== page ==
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I'm working on an ASP.NET solution with 2 projects. One is the web interface and the other contains my business logic. I'm using LINQ to SQL for my data access in the second project.

Apart of my database, I have a table called Users which holds user information.

I've started to implement a MembershipProvider. I notice that MembershipUser is coupled with MembershipProvider. What is the most correct way of getting my BLL/DAL to talk about Users? Should I minimally implement MembershipUser and whenever a user calls a method, it will call for eg. GetUserInfo() in my BLL/DAL, to get complete information about the user?

Or should I make the MembershipUser class methods call my custom "Users" class methods (like a wrapper) in the BLL/DAL (this custom users class is not related to linq)?

Or can I somehow extend the Linq to sql class "CFUsers" to extend MembershipUser.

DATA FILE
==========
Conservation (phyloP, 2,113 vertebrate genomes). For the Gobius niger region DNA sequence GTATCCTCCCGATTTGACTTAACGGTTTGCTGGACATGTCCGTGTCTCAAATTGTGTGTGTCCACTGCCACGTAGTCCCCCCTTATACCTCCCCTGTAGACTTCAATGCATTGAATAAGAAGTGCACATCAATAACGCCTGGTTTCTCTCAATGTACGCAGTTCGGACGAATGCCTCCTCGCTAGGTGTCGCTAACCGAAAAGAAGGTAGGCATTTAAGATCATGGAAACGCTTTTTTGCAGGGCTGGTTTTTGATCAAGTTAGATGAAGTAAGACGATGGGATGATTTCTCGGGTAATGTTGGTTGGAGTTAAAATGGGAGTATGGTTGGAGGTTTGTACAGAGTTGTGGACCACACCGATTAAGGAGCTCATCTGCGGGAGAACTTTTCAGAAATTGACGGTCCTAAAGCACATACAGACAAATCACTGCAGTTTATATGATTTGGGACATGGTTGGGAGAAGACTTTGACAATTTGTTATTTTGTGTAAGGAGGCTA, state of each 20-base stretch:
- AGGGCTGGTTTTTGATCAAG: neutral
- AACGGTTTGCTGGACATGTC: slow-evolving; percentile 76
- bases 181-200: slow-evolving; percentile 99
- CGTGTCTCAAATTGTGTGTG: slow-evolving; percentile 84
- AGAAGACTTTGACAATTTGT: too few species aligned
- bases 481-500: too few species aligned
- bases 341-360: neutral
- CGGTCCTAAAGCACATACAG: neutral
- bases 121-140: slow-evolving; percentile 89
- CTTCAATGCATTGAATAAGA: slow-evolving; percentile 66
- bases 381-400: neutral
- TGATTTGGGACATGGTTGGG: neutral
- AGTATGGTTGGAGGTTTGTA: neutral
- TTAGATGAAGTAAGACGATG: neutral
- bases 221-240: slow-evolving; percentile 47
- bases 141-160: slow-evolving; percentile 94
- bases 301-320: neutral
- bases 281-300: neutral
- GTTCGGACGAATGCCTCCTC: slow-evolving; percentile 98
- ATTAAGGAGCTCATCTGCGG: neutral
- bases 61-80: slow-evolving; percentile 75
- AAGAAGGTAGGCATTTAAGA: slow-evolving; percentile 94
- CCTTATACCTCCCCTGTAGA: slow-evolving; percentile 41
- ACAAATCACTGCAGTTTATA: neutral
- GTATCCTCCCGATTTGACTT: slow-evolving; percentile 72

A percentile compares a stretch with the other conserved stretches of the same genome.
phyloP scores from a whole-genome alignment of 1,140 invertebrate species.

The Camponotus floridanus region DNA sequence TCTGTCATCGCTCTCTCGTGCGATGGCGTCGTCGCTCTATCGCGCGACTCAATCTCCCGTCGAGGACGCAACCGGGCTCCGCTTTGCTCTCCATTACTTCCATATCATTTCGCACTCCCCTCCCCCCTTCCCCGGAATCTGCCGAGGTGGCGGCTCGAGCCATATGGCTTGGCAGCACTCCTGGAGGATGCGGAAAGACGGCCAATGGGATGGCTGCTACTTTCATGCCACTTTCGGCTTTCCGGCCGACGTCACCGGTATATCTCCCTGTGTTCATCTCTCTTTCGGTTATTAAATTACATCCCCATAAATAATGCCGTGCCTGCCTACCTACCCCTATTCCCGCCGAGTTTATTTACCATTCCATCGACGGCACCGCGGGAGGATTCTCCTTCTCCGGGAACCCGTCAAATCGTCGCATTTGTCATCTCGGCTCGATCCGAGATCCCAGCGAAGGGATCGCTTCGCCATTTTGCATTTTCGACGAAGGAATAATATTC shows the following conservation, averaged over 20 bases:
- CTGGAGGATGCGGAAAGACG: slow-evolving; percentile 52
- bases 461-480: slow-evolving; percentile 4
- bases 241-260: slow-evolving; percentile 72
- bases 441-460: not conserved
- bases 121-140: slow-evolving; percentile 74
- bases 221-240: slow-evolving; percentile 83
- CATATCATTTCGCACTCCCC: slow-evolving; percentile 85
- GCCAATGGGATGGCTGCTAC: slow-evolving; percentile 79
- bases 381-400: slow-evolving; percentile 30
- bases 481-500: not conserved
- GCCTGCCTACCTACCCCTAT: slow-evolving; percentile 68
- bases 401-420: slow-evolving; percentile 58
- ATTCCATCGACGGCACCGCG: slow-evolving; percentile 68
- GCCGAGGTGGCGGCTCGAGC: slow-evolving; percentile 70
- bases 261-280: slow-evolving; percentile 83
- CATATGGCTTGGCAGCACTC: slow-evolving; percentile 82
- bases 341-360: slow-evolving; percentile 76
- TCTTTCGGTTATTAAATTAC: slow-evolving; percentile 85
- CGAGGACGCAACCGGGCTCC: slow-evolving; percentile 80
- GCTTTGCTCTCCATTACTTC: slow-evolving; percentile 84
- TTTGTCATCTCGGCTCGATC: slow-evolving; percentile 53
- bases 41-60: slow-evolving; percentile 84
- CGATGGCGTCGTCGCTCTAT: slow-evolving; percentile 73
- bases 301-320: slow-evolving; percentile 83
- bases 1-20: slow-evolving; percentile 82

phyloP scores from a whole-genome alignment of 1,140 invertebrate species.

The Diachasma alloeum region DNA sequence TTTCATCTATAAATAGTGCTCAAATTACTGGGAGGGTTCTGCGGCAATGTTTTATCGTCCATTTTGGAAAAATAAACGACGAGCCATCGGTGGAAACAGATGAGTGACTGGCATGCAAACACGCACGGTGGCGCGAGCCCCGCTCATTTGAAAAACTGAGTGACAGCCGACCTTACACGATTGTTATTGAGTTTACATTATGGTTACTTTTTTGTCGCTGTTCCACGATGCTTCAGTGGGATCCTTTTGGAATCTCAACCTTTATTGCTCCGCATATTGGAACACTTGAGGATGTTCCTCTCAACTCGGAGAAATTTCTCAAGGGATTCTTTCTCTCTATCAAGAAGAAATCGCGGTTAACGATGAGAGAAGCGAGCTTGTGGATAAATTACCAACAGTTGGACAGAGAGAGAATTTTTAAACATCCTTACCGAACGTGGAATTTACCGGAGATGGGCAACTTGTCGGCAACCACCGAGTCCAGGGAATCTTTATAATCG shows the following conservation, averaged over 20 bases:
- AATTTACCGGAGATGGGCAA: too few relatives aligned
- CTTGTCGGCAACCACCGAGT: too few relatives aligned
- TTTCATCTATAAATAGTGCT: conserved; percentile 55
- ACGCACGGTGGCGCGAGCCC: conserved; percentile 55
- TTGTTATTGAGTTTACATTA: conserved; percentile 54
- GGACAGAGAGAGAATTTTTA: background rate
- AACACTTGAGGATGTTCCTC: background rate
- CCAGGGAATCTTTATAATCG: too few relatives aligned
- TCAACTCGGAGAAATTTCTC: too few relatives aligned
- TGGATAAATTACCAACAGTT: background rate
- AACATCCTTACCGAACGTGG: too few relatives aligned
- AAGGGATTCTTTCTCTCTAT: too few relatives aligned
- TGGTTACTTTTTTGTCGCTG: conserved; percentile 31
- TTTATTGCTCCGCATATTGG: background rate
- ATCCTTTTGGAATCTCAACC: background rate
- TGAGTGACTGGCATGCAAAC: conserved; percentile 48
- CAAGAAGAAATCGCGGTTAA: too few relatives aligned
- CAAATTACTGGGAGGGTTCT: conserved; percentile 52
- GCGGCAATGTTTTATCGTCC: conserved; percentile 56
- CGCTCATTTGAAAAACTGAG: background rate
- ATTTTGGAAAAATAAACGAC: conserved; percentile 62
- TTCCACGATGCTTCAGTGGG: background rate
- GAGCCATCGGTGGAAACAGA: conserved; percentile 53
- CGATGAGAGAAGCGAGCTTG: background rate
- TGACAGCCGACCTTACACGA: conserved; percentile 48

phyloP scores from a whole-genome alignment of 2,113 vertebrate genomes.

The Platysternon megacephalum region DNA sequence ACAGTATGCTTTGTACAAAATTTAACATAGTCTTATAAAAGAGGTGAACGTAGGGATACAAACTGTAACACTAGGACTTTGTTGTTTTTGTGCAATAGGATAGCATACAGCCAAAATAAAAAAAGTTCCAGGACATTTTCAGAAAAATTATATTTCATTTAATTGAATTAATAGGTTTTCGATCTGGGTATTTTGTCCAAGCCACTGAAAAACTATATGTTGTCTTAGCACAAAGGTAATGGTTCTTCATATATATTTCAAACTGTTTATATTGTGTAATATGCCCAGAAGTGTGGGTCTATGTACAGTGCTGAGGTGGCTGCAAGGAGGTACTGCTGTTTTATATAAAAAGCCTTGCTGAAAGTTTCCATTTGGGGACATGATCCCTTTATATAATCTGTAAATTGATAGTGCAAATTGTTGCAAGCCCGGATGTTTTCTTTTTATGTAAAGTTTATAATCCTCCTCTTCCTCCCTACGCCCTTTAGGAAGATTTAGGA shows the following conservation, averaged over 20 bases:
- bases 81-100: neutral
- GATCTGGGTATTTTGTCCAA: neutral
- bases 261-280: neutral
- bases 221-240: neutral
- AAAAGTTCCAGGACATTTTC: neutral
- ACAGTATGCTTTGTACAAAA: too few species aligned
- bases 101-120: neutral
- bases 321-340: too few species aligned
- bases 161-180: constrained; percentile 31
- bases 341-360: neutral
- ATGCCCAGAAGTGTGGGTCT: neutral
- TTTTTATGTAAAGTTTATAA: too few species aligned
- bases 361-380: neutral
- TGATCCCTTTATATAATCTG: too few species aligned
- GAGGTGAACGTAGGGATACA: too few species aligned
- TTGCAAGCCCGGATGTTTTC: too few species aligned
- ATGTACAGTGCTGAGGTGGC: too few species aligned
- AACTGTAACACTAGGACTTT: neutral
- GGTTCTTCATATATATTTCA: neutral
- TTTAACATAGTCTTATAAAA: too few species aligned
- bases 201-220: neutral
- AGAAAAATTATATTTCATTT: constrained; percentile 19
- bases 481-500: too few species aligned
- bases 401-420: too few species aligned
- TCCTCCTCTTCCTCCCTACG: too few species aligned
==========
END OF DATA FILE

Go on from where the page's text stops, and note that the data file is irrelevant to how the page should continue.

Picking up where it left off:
I hope this makes sense.

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1 Answer 1

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I usually see this a seperate entities as MembershipUser revolves around membership which is a generic concern and a user in your system revolves around whatever your domain entails, I do see your point of view where both these entities could be contained in one, so. Profiles is definitely the easiest way to go.

There's a walkthough on the MSDN docs at http://msdn2.microsoft.com/en-us/lib...US,VS.80).aspx and a good walkthrough from Scott Guthrie at http://weblogs.asp.net/scottgu/archi...18/427754.aspx

As always It depends on what your goals are. Adding to Profile is a simple mechanism for additional data. It requires very little in the way of customization and makes the info easily available for the web application. This may not be where you want to store this type of data; if not, it is a non-solution.

If this does not fit, making a new provider derived from the default (to inherit what you already have) is a great option. and of course the ultimate http://codesmart.wordpress.com/2009/03/27/extending-the-microsoft-aspnet-membership-provider/

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